Business Case: Phillips Foods, Inc. 1) Problem statement: Phillips Foods Inc. just launched its new product called King Crab. It is a brand new product with a key innovation: a pasteurizing process which allows the product to stay fresh. The product therefore enjoys an 18 month shelf life. Management has decided to split the launch into two phases. Phase I is done; the company targeted foodservice buyers thanks to an advertising campaign through restaurant and institutional foodservice magazines. In the second phase, the target is now food retailers and wholesale distributors.
Ron Birch, product manager is now facing a critical choice regarding the approach strategy: should he keep up with the advertisement strategy or explore a new opportunity with the International Boston Seafood Show? If the tradeshow is chosen then: How many sales people should attend in order to appropriately cover the event? How big should be the booth? It should be big enough to set up the kitchen and have free space to talk with customers.
Where should the booth be located? These are important decisions that the company has to make. 2) Recommendation:
We would recommend attending the International Boston Seafood Show for the second phase of launching the King Crab product. 3) Rationale: There are several reasons why the tradeshow appear to us as the best option for Birch in the launch of phase 2. Firstly, the tradeshow is consistent with Phillips Food strategy of product development. 85% of visitors have a direct influence on the buying decision and are expecting new products; therefore it is a great opportunity for the company to promote its new pasteurizing process and address qualified leads.
Opponents may say that advertising in professional magazines would be better, because it reaches more people and their level of attention is higher than in a tradeshow, but actually sales people are more efficient in closing a deal after an initial sales meeting in tradeshows (1. 6 follow up field sales meetings) than after advertisement (2. 7 follow up field sales meetings). We believe that this is because people are more inclined to listening to the company’s message since they are coming to the tradeshow.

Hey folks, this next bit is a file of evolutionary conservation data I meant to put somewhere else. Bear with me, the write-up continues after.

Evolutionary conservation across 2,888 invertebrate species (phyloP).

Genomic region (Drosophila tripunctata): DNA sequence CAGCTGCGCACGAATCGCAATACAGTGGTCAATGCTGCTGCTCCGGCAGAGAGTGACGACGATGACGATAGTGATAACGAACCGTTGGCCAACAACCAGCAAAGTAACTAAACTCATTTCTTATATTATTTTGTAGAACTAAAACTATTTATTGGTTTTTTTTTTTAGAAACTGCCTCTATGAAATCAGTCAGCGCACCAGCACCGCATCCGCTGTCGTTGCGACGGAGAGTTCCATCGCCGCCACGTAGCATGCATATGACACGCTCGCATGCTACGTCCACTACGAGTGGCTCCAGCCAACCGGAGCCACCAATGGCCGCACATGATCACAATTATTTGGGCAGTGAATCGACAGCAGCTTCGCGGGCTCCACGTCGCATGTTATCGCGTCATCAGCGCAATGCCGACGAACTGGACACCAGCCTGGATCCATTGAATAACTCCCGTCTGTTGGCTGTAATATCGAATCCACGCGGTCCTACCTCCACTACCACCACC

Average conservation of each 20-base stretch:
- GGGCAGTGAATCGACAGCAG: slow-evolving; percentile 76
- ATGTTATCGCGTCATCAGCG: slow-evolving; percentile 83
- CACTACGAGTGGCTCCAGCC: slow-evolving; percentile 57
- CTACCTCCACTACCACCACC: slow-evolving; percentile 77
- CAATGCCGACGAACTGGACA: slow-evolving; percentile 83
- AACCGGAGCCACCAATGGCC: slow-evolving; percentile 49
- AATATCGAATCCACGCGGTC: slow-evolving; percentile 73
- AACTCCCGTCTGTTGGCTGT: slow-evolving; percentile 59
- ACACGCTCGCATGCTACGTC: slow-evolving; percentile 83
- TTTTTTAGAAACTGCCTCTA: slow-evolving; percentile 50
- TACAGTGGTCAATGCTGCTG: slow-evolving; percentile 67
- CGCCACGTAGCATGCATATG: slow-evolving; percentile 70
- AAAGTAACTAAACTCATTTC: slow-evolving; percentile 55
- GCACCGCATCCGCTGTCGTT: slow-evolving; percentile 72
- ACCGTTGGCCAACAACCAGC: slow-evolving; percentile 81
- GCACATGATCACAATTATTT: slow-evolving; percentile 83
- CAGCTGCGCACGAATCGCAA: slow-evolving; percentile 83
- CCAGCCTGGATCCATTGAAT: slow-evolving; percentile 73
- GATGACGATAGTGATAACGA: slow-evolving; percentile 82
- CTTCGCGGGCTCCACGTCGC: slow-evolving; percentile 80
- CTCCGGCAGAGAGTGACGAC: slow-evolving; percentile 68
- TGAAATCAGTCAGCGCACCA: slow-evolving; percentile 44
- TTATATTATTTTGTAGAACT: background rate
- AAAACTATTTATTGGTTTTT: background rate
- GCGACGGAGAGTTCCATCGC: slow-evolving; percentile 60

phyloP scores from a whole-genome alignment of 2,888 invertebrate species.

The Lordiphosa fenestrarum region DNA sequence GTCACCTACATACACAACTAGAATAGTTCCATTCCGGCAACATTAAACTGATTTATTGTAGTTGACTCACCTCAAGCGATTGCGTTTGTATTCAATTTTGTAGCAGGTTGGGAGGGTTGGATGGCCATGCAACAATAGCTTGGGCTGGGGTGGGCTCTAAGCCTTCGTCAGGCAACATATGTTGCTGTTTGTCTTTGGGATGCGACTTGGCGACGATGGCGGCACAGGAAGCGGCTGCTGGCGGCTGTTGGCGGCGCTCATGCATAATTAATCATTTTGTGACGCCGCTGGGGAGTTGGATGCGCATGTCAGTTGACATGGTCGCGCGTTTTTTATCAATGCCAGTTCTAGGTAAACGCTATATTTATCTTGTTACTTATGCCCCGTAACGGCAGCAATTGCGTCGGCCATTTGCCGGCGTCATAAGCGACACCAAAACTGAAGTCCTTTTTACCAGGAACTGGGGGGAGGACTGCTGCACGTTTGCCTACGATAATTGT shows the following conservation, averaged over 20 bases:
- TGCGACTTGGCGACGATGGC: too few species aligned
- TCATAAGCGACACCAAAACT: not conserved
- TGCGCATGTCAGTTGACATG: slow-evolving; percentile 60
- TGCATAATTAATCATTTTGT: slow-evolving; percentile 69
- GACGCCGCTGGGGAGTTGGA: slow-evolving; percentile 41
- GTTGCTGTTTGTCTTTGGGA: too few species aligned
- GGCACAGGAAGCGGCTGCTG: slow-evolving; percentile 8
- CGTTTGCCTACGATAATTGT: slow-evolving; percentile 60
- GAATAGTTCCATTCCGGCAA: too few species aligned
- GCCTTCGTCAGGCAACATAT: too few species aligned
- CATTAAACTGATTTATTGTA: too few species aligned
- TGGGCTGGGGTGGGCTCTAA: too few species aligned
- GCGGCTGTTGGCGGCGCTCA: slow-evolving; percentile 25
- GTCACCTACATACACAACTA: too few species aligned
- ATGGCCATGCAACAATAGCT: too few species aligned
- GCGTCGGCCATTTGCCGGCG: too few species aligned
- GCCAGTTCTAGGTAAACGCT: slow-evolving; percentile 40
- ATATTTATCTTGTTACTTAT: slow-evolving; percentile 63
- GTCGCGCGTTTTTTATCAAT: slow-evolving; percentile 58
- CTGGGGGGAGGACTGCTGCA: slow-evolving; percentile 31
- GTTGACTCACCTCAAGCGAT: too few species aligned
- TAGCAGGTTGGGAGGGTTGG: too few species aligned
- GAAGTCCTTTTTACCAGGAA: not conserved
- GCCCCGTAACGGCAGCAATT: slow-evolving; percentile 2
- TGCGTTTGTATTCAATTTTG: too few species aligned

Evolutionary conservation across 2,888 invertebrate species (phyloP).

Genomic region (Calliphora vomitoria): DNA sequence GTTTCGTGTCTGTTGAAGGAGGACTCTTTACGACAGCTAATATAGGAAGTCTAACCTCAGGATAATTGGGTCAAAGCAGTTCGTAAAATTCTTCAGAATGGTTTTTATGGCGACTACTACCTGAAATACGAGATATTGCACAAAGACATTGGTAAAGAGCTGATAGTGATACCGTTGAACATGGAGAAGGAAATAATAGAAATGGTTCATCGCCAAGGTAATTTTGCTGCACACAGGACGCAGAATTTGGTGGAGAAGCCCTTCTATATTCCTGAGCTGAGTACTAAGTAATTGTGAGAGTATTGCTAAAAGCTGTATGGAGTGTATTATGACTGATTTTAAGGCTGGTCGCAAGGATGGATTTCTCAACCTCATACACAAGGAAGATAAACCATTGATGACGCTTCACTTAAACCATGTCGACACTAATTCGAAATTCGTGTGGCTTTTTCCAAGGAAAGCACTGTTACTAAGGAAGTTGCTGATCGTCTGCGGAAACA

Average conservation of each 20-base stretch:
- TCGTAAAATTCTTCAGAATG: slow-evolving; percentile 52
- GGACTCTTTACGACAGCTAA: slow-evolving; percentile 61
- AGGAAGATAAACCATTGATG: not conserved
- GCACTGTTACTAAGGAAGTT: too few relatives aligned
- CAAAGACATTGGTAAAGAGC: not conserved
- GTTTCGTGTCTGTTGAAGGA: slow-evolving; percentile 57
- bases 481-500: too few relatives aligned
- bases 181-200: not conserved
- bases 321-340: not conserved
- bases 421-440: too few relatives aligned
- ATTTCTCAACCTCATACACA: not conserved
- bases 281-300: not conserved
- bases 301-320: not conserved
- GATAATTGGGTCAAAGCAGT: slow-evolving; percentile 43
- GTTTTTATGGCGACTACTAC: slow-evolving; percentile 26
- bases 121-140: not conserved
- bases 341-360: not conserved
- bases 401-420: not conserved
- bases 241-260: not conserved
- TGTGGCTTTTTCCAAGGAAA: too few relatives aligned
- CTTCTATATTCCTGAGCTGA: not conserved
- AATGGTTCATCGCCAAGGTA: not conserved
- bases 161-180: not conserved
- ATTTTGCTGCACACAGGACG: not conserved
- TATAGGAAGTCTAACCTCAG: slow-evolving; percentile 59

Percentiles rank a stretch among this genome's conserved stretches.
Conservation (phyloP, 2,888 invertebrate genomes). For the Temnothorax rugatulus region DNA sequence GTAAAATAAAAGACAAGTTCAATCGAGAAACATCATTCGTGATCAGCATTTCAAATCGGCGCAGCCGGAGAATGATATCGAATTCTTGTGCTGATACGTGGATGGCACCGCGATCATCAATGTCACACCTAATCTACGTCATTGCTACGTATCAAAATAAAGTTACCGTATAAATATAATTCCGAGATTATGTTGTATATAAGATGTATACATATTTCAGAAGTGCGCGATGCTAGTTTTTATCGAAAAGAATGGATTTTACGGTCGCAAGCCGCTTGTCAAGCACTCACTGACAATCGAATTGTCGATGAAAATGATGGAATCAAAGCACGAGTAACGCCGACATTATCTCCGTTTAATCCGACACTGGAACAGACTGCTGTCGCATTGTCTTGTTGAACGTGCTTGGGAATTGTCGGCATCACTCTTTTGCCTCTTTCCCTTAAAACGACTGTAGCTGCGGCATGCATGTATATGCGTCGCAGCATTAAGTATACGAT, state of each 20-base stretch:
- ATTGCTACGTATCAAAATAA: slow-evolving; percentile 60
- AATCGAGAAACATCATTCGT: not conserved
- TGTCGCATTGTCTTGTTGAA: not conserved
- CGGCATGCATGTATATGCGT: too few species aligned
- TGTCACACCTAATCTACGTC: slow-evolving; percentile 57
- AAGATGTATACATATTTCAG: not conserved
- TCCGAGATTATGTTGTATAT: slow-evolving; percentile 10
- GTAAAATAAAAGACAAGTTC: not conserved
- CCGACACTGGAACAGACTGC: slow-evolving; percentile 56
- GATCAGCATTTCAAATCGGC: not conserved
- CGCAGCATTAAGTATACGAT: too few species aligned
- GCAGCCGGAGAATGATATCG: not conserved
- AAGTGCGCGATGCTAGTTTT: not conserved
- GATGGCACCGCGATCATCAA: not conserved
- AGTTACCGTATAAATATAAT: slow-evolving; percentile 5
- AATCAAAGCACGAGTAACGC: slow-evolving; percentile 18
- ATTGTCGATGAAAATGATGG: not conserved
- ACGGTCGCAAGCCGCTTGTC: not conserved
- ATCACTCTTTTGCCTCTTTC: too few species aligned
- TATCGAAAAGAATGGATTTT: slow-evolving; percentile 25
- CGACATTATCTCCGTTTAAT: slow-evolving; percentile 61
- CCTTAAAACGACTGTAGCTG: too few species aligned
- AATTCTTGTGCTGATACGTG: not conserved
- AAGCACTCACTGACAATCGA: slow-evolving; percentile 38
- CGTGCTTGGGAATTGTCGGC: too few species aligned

They are more involved and it is perceived as less intrusive compared to a regular sales call. Secondly, King Crab is a new product using a brand new process of pasteurizing; attendees do not know anything about it that is why the tradeshow is very convenient: it allows for demonstrations. Tasting is possible, sales people can have face to face interaction with the prospects and answer their questions, that kind of human contact is momentous when launching an innovation and is not possible when you advertise in magazines.
Phillips has here the opportunity for sensory marketing: using the five senses, create strong and memorable emotions. It has been proven that emotions play a very important role in the customer purchase behavior. For instance, in the Elaboration Likelihood model developed by Petty and Cacioppo, emotions are part of the peripheral route that determines attitude toward the product. Thirdly, the tradeshow has an international scope which is of a big advantage for Phillips Food for two main reasons.
On the one hand, an international tradeshow is a great way to professionally reinforce the image of the brand image and to keep building long-term relationship with customers but it is also a very strong message sent towards their competitors: “we know we are the first on the marketplace for crab meat but we do not rest on our laurels, we are at the right place at the right time with innovative products and processes”. On the other hand, tradeshows enable the company a competitive monitoring.
It is critical to always keep an eye on what national and international competitors are doing, especially when you have this number one position that so many are craving for. This was used in one of the team members’ internship in an American company where a significant amount of the Marketing budget was allocated to attend professional tradeshows in order to increase their visibility on the marketplace towards potential customers and competitors.
However some argue that these events are one-time events and that it is very hard to measure return on investment results compared to advertisements that stay longer because magazines are physical objects. We respond that there are ways of comparing such as the cost to close a deal: if you compare the cost in both medium of communication: it appears that tradeshow is actually cheaper than advertising: it costs $912. 5 to close a deal from a tradeshow versus $3881 to close a deal from advertisement in the Progressive Grocer magazine for example. Finally, in order to make the most of this event, we decided to have 17 staff people on the booth, it should be of 1200 square feet: 600 for open area, 350 for the kitchen and 250 for the exhibit, therefore we chose the #333 booth.